Key to this work is ensuring that as conventional materials are replaced with more sustainable materials, vehicle performance remains constant in every type of driving condition and for the life of the vehicle. Once a sustainable material is identified, we must also consider at what point the new material is integrated into the cadence of vehicle design and production.

Beyond these examples, we are continually researching new and innovative materials that will help us mitigate our environmental impact while driving customer-focused design and innovation. Plant-based materials, bio-fabricated materials, regenerative farming and lower-impact leather tanning practices are among the emerging practices and materials that may someday be incorporated into GM products.

Sustainable Packaging

We also have established a companion sustainable materials workstream that is dedicated to sustainable packaging. A multidisciplinary group has been tasked with developing a packaging goal and collecting data to better understand GM packaging specifications and requirements. The group is working closely with suppliers and external partners to innovate current practices and embed circular economy principles in packaging procurement and design. The current priority for this new group is to develop our road map for success that takes into account the full life cycle of our packaging and carbon analysis of the various opportunities.

As part of this work, GM has partnered with WestRock as the preferred supplier for all consumer-facing packaging. WestRock prioritizes recycled content input in their sourcing, averaging 35 to 55 percent recycled content in corrugated boxes and 100 percent recycled content in coated boards. Any virgin material used in our packaging going forward is certified by the Sustainable Forestry Initiative (SFI).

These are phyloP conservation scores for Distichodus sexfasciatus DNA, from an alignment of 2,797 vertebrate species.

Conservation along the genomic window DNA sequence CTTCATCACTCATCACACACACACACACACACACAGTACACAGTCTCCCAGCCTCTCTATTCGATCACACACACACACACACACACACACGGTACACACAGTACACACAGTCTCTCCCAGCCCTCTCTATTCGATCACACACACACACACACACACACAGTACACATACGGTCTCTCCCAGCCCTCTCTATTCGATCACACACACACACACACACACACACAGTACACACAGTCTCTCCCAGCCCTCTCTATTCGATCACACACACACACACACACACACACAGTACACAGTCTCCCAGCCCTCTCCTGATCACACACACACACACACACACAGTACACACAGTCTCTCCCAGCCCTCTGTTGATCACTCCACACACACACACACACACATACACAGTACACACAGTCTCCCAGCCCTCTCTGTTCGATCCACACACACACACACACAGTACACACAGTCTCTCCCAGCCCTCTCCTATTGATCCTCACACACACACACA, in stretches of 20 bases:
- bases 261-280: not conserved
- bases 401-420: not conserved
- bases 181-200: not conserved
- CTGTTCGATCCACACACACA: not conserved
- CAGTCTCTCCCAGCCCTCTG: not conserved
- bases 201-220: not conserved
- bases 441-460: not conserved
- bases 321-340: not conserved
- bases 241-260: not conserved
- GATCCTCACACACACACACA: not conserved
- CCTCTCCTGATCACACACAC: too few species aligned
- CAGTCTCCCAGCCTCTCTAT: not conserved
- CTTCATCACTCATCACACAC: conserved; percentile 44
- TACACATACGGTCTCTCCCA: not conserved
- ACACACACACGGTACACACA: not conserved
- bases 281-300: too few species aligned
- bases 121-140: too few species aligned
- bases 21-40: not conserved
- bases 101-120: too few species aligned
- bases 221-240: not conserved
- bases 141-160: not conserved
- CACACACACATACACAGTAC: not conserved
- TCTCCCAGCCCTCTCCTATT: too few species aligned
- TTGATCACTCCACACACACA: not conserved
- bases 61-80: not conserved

A recent packaging success story has been around the ventilators, masks and face shields that GM is producing in response to the COVID-19 pandemic. Working with Menasha as our supplier, the five packaging boxes used for these products contain 33 to 95 percent recycled content with remaining materials coming from SFI-certified sources.

Recycled Content in GM Vehicles

GM is working to increase the sustainable materials used to make our vehicles. Here’s some of the progress we’ve already made. While these materials are not all available on all vehicles, each improvement provides valuable insights and brings us closer toward our goal.

Recycled PET plastic
made into fiber
are used for
Wheelhouse Liners
100 million
water bottles recycled
Recycled PC/ABS plastic
are used for
Radio Brackets
175,000
pounds of plastic diverted
Post-consumer nylon fiber
are used for
Window Support Brackets
3 million
pounds of plastic recycled
Recycled thermoplastic